Page last updated at 06:04 GMT, Friday, 27 March 2009

NCPs to come up smelling of roses

NCP car park
This way for a perfumed parking experience...

Aromas such as roses, baking bread and cut grass are to be piped into "smelly" car parks more commonly associated with the stink of urine and vomit.

A survey by car park firm NCP found the smell of car parks was driving away as much as a third of potential custom.

The company is using new technology to pump pleasant smells through the stairwells of its busier sites, such as London, Birmingham, Leeds and Cardiff.

Flowers came top in their smell poll, then mint, cut grass, bread and fruit.

Bubblegum, coffee and even petrol were also considered favourite fragrances.

Fresh flowers and baked bread contain good bacteria... our smell sensors enjoy them and tell us they're good for us
James Wong, ethno-botanist

NCP chief executive Andrew Potter said: "We are committed to offering our customers a pleasant and positive experience in our car parks and we fully recognise that unpleasant smells could drive customers away.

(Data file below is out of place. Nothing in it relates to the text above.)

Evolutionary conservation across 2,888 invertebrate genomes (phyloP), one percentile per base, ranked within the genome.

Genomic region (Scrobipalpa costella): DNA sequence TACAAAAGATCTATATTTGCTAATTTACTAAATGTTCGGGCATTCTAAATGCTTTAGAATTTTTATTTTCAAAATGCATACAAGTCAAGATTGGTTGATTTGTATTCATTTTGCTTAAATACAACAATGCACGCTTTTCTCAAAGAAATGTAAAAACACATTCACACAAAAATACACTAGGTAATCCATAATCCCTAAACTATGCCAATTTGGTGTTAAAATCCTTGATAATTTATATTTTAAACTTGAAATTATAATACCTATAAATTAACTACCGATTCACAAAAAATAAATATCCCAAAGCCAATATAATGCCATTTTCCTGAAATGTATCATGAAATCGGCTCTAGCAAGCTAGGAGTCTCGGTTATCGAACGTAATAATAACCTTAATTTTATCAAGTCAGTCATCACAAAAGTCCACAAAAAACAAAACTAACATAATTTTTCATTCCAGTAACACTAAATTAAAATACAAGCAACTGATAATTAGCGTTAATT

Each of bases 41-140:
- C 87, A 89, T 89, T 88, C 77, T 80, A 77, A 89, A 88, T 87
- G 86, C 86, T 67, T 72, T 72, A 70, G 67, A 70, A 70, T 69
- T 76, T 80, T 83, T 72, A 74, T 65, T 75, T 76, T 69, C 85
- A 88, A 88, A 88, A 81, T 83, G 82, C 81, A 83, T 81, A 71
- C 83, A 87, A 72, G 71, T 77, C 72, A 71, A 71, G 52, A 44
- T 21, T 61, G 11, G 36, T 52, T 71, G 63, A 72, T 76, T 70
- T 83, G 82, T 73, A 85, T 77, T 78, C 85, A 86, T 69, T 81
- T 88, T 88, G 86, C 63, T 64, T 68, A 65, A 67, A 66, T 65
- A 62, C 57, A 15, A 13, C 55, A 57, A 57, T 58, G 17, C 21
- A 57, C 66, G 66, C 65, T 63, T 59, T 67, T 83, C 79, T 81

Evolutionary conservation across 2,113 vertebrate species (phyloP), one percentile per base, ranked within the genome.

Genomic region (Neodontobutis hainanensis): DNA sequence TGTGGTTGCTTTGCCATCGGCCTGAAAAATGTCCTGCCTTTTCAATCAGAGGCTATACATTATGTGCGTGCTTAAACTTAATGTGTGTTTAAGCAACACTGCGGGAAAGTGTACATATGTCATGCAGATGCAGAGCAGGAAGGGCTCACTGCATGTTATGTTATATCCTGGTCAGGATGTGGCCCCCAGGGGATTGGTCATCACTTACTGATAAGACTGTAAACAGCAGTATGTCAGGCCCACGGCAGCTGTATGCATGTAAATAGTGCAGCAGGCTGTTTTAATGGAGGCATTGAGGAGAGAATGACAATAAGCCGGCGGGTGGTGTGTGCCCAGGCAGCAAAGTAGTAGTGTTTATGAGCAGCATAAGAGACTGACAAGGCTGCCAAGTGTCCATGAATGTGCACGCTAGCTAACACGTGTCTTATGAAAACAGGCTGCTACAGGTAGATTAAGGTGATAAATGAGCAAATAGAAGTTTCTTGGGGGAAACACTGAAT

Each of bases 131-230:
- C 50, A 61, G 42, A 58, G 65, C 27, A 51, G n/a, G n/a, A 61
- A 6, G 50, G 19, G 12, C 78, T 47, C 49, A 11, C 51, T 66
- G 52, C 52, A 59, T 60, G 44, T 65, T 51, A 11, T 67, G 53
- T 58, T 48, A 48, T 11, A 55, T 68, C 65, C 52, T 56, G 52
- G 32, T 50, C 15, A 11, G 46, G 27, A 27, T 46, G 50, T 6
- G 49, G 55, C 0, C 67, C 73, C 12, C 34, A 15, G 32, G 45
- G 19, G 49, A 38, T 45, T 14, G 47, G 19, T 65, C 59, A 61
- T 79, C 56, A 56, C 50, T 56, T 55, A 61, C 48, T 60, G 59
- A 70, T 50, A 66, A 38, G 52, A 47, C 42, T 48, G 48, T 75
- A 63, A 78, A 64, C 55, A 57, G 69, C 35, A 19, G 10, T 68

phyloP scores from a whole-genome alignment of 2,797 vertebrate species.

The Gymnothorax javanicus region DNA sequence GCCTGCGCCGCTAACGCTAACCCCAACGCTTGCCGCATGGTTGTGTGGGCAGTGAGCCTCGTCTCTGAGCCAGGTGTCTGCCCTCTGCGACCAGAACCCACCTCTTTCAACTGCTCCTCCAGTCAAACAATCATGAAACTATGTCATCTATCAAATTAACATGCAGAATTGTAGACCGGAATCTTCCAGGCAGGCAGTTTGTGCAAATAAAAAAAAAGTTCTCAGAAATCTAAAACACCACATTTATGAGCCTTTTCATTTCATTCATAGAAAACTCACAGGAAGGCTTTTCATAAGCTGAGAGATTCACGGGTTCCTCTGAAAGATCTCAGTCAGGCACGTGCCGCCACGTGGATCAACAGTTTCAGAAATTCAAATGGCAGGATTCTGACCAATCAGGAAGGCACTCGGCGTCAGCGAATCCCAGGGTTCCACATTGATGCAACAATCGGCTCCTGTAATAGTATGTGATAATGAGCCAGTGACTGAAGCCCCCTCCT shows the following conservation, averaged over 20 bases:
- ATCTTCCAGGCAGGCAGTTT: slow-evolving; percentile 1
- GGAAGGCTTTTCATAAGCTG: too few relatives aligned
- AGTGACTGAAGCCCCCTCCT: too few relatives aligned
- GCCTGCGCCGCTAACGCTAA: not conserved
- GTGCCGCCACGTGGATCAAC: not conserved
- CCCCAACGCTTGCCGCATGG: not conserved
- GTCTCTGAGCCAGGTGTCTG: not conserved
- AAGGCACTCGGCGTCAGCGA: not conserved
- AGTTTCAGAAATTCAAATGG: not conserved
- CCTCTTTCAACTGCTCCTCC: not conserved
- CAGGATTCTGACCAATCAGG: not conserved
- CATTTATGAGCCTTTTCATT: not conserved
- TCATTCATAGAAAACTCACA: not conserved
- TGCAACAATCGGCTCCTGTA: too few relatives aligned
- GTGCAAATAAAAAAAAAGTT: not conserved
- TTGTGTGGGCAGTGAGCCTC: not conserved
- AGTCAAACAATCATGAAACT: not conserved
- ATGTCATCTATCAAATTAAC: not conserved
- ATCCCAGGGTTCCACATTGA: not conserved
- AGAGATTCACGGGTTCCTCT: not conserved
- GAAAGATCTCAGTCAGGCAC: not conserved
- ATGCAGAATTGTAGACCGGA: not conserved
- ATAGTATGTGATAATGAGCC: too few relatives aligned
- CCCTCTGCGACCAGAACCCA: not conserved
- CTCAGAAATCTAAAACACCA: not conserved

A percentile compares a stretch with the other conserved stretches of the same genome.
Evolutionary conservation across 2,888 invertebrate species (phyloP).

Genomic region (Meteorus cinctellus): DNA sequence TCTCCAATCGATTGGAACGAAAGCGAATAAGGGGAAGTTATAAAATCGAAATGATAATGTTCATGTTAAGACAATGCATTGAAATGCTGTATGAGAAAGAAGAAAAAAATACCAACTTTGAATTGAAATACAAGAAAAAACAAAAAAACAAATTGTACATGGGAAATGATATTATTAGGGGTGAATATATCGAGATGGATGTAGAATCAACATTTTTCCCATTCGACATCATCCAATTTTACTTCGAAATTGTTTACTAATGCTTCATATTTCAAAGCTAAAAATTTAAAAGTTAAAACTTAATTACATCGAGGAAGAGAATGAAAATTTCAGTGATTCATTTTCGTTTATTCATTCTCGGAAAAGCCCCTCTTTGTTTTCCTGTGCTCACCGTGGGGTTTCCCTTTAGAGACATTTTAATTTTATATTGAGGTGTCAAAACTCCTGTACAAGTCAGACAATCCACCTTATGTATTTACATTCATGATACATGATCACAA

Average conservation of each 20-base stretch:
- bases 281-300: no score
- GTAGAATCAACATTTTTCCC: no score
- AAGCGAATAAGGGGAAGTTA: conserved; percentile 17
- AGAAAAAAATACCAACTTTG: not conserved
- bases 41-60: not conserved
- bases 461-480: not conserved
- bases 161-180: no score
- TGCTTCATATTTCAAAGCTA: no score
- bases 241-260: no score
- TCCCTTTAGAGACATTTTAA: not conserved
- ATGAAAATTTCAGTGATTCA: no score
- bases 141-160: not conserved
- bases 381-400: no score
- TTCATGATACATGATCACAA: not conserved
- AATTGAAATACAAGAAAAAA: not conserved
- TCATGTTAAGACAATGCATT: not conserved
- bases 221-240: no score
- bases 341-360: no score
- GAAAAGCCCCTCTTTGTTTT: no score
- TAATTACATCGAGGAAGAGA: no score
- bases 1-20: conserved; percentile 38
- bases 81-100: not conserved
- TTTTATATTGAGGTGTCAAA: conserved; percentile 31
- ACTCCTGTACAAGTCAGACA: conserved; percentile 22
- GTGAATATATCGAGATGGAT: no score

Of the 2,000 people they polled, two in three said stairwells were the worst-smelling part of car parks, with one in three associating these areas with the smell of urine.

James Wong, an ethno-botanist and gardener, told the BBC people disliked certain smells like urine and vomit, not only because they don't smell nice but because they are harmful substances.

"Urine and vomit contact harmful bacteria that can make us ill, so our bodies reaction is to protect us from them, so your body tells our smell sensors to avoid them.

"And in the same way, fresh flowers and baked bread contain good bacteria that are good for our bodies, so our smell sensors enjoy them and tell us they're good for us."

Massage therapist Deirdre Gough told the BBC fresh bread "conjures up the idea of the kitchen and warmth, and being looked after".

"Being looked after in a car park sounds a good idea, [because] it might be a place people don't feel comfortable with," she said.

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